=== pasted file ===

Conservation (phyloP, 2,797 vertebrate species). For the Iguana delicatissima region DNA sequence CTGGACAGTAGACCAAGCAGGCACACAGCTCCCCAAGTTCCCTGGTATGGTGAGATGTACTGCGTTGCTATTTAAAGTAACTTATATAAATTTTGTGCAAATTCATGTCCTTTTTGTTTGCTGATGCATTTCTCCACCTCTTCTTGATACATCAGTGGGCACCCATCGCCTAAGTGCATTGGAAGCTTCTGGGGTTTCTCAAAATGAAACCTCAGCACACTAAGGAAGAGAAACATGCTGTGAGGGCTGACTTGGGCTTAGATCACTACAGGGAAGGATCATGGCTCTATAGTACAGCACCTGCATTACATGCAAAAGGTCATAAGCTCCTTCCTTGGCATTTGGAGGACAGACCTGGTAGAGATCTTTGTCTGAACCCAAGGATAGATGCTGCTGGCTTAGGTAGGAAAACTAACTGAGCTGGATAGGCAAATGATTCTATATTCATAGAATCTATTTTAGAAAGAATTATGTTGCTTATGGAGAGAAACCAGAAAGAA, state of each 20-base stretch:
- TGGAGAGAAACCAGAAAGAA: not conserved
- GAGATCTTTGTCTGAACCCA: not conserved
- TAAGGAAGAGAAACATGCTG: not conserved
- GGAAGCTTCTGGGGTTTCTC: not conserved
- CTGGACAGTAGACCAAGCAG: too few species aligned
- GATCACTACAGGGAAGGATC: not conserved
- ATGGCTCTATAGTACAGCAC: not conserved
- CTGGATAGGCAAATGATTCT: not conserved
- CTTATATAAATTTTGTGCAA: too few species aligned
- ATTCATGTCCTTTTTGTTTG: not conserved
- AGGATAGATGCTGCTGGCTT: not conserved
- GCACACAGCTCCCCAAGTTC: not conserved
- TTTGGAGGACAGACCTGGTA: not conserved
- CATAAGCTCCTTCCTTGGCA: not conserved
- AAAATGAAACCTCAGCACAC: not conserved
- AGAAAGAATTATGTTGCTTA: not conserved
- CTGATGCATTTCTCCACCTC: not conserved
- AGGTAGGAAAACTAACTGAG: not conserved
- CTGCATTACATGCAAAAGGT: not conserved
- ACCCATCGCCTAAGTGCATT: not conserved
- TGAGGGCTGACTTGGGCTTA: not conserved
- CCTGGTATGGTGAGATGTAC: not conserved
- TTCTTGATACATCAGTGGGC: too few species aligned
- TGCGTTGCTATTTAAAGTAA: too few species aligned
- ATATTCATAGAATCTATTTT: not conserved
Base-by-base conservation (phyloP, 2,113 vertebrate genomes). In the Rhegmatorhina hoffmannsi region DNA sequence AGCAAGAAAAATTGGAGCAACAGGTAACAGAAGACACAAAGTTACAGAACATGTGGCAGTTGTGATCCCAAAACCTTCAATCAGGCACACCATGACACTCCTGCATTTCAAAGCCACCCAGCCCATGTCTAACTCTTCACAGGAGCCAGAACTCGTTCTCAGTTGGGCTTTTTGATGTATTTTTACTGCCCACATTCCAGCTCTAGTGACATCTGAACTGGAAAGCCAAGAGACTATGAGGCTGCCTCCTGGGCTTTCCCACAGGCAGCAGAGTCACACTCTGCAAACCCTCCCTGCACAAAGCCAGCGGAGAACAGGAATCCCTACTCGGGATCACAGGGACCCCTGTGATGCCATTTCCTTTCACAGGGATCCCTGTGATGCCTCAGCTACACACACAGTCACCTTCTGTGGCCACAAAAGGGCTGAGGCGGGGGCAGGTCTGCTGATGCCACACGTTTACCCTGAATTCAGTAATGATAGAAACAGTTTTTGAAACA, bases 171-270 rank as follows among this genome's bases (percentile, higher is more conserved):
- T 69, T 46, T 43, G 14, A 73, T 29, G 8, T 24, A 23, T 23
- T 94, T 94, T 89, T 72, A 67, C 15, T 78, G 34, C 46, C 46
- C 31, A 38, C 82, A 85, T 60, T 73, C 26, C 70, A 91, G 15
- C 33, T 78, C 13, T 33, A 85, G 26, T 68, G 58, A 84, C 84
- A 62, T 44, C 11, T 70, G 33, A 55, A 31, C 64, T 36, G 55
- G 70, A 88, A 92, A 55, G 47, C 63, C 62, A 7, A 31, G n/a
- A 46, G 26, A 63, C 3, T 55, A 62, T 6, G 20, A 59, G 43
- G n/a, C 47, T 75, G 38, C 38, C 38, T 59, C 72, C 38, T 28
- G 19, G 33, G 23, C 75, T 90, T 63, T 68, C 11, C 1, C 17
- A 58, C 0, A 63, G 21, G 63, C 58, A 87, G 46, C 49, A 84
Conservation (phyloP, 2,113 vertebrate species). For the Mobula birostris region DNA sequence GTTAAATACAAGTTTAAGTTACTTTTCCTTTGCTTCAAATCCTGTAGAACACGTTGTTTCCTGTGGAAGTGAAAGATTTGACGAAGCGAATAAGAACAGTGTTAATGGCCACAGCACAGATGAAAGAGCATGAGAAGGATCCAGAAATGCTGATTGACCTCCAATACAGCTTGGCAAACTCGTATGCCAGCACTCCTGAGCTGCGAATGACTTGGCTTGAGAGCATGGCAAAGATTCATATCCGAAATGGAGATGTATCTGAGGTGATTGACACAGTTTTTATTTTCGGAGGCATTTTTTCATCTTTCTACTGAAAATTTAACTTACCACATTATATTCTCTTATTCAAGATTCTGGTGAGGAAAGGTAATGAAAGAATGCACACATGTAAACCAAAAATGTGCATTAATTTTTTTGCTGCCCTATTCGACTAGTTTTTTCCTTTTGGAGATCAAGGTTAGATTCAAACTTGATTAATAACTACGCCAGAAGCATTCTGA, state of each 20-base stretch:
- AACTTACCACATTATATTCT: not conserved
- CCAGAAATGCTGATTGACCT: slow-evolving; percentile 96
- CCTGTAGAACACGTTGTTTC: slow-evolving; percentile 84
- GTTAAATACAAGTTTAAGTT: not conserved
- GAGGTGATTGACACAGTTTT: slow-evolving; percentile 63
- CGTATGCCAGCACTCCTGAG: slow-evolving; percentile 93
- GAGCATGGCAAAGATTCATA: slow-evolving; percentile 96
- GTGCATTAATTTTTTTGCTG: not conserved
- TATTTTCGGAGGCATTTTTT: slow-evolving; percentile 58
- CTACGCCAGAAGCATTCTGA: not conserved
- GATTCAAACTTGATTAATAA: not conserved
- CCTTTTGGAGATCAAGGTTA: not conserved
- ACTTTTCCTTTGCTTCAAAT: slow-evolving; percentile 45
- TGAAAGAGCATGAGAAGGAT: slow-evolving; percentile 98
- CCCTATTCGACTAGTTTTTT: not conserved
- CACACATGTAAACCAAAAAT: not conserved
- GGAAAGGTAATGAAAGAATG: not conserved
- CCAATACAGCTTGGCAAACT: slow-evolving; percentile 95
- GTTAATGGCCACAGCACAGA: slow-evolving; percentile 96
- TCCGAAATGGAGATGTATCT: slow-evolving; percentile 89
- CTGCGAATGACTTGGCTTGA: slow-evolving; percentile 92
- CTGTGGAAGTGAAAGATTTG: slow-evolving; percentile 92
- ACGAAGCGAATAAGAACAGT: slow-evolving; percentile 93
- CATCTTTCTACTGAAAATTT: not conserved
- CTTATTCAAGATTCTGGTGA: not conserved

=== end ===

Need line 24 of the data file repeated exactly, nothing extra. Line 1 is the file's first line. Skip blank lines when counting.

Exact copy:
- TTCTTGATACATCAGTGGGC: too few species aligned